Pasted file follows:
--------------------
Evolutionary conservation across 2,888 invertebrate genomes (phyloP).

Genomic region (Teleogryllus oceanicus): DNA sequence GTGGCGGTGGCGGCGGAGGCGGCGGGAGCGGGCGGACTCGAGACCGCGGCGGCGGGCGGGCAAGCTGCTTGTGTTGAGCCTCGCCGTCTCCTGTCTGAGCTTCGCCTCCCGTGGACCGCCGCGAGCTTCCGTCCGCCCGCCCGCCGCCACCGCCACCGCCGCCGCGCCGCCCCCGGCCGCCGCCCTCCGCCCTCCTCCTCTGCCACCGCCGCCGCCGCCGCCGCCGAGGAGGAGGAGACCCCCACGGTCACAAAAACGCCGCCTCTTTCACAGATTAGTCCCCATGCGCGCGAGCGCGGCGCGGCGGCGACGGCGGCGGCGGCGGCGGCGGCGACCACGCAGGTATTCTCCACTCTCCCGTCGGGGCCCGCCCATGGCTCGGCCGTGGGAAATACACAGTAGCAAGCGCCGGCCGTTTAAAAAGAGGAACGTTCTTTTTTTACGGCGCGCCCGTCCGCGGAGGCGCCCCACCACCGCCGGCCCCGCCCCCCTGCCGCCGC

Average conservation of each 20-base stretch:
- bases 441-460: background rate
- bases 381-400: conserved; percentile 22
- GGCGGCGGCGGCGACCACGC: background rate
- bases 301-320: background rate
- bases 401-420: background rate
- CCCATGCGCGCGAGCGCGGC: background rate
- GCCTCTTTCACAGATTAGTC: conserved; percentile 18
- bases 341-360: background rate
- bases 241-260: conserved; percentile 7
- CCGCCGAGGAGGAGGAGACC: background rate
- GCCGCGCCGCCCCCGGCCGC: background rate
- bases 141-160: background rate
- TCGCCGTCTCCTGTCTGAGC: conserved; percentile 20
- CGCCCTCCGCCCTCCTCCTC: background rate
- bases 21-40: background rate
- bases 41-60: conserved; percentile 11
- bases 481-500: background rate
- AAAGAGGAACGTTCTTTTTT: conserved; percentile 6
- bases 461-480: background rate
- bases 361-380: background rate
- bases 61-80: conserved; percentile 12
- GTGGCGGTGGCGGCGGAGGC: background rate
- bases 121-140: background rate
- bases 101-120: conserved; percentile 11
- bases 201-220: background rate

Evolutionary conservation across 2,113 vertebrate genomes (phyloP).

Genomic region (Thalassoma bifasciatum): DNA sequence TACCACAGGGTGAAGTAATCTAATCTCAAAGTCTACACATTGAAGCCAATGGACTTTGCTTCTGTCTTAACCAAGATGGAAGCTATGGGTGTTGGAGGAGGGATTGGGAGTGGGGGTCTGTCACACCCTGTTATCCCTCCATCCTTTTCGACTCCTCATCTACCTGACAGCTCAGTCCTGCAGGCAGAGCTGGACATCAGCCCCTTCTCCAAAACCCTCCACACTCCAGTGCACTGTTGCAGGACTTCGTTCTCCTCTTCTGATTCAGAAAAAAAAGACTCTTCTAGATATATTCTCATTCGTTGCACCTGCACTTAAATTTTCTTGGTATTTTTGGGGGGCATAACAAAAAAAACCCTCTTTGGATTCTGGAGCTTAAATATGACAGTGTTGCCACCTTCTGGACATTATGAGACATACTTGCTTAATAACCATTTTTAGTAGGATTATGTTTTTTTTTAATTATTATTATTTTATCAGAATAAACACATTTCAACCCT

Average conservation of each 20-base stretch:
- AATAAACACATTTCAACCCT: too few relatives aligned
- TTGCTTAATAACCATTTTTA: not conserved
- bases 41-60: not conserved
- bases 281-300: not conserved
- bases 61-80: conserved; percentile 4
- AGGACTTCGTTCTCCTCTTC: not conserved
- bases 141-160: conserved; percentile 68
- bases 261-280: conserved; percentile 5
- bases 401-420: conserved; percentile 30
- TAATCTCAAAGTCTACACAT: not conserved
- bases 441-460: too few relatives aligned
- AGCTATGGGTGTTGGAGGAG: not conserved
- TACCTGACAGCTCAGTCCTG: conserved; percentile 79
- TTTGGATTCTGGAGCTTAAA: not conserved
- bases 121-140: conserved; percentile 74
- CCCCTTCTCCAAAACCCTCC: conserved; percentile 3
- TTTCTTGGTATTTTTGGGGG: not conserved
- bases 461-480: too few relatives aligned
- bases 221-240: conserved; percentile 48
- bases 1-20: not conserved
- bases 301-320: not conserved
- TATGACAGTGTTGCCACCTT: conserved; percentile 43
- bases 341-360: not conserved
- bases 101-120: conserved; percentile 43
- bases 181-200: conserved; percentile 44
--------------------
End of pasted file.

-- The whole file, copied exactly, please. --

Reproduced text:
Evolutionary conservation across 2,888 invertebrate genomes (phyloP).

Genomic region (Teleogryllus oceanicus): DNA sequence GTGGCGGTGGCGGCGGAGGCGGCGGGAGCGGGCGGACTCGAGACCGCGGCGGCGGGCGGGCAAGCTGCTTGTGTTGAGCCTCGCCGTCTCCTGTCTGAGCTTCGCCTCCCGTGGACCGCCGCGAGCTTCCGTCCGCCCGCCCGCCGCCACCGCCACCGCCGCCGCGCCGCCCCCGGCCGCCGCCCTCCGCCCTCCTCCTCTGCCACCGCCGCCGCCGCCGCCGCCGAGGAGGAGGAGACCCCCACGGTCACAAAAACGCCGCCTCTTTCACAGATTAGTCCCCATGCGCGCGAGCGCGGCGCGGCGGCGACGGCGGCGGCGGCGGCGGCGGCGACCACGCAGGTATTCTCCACTCTCCCGTCGGGGCCCGCCCATGGCTCGGCCGTGGGAAATACACAGTAGCAAGCGCCGGCCGTTTAAAAAGAGGAACGTTCTTTTTTTACGGCGCGCCCGTCCGCGGAGGCGCCCCACCACCGCCGGCCCCGCCCCCCTGCCGCCGC

Average conservation of each 20-base stretch:
- bases 441-460: background rate
- bases 381-400: conserved; percentile 22
- GGCGGCGGCGGCGACCACGC: background rate
- bases 301-320: background rate
- bases 401-420: background rate
- CCCATGCGCGCGAGCGCGGC: background rate
- GCCTCTTTCACAGATTAGTC: conserved; percentile 18
- bases 341-360: background rate
- bases 241-260: conserved; percentile 7
- CCGCCGAGGAGGAGGAGACC: background rate
- GCCGCGCCGCCCCCGGCCGC: background rate
- bases 141-160: background rate
- TCGCCGTCTCCTGTCTGAGC: conserved; percentile 20
- CGCCCTCCGCCCTCCTCCTC: background rate
- bases 21-40: background rate
- bases 41-60: conserved; percentile 11
- bases 481-500: background rate
- AAAGAGGAACGTTCTTTTTT: conserved; percentile 6
- bases 461-480: background rate
- bases 361-380: background rate
- bases 61-80: conserved; percentile 12
- GTGGCGGTGGCGGCGGAGGC: background rate
- bases 121-140: background rate
- bases 101-120: conserved; percentile 11
- bases 201-220: background rate

Evolutionary conservation across 2,113 vertebrate genomes (phyloP).

Genomic region (Thalassoma bifasciatum): DNA sequence TACCACAGGGTGAAGTAATCTAATCTCAAAGTCTACACATTGAAGCCAATGGACTTTGCTTCTGTCTTAACCAAGATGGAAGCTATGGGTGTTGGAGGAGGGATTGGGAGTGGGGGTCTGTCACACCCTGTTATCCCTCCATCCTTTTCGACTCCTCATCTACCTGACAGCTCAGTCCTGCAGGCAGAGCTGGACATCAGCCCCTTCTCCAAAACCCTCCACACTCCAGTGCACTGTTGCAGGACTTCGTTCTCCTCTTCTGATTCAGAAAAAAAAGACTCTTCTAGATATATTCTCATTCGTTGCACCTGCACTTAAATTTTCTTGGTATTTTTGGGGGGCATAACAAAAAAAACCCTCTTTGGATTCTGGAGCTTAAATATGACAGTGTTGCCACCTTCTGGACATTATGAGACATACTTGCTTAATAACCATTTTTAGTAGGATTATGTTTTTTTTTAATTATTATTATTTTATCAGAATAAACACATTTCAACCCT

Average conservation of each 20-base stretch:
- AATAAACACATTTCAACCCT: too few relatives aligned
- TTGCTTAATAACCATTTTTA: not conserved
- bases 41-60: not conserved
- bases 281-300: not conserved
- bases 61-80: conserved; percentile 4
- AGGACTTCGTTCTCCTCTTC: not conserved
- bases 141-160: conserved; percentile 68
- bases 261-280: conserved; percentile 5
- bases 401-420: conserved; percentile 30
- TAATCTCAAAGTCTACACAT: not conserved
- bases 441-460: too few relatives aligned
- AGCTATGGGTGTTGGAGGAG: not conserved
- TACCTGACAGCTCAGTCCTG: conserved; percentile 79
- TTTGGATTCTGGAGCTTAAA: not conserved
- bases 121-140: conserved; percentile 74
- CCCCTTCTCCAAAACCCTCC: conserved; percentile 3
- TTTCTTGGTATTTTTGGGGG: not conserved
- bases 461-480: too few relatives aligned
- bases 221-240: conserved; percentile 48
- bases 1-20: not conserved
- bases 301-320: not conserved
- TATGACAGTGTTGCCACCTT: conserved; percentile 43
- bases 341-360: not conserved
- bases 101-120: conserved; percentile 43
- bases 181-200: conserved; percentile 44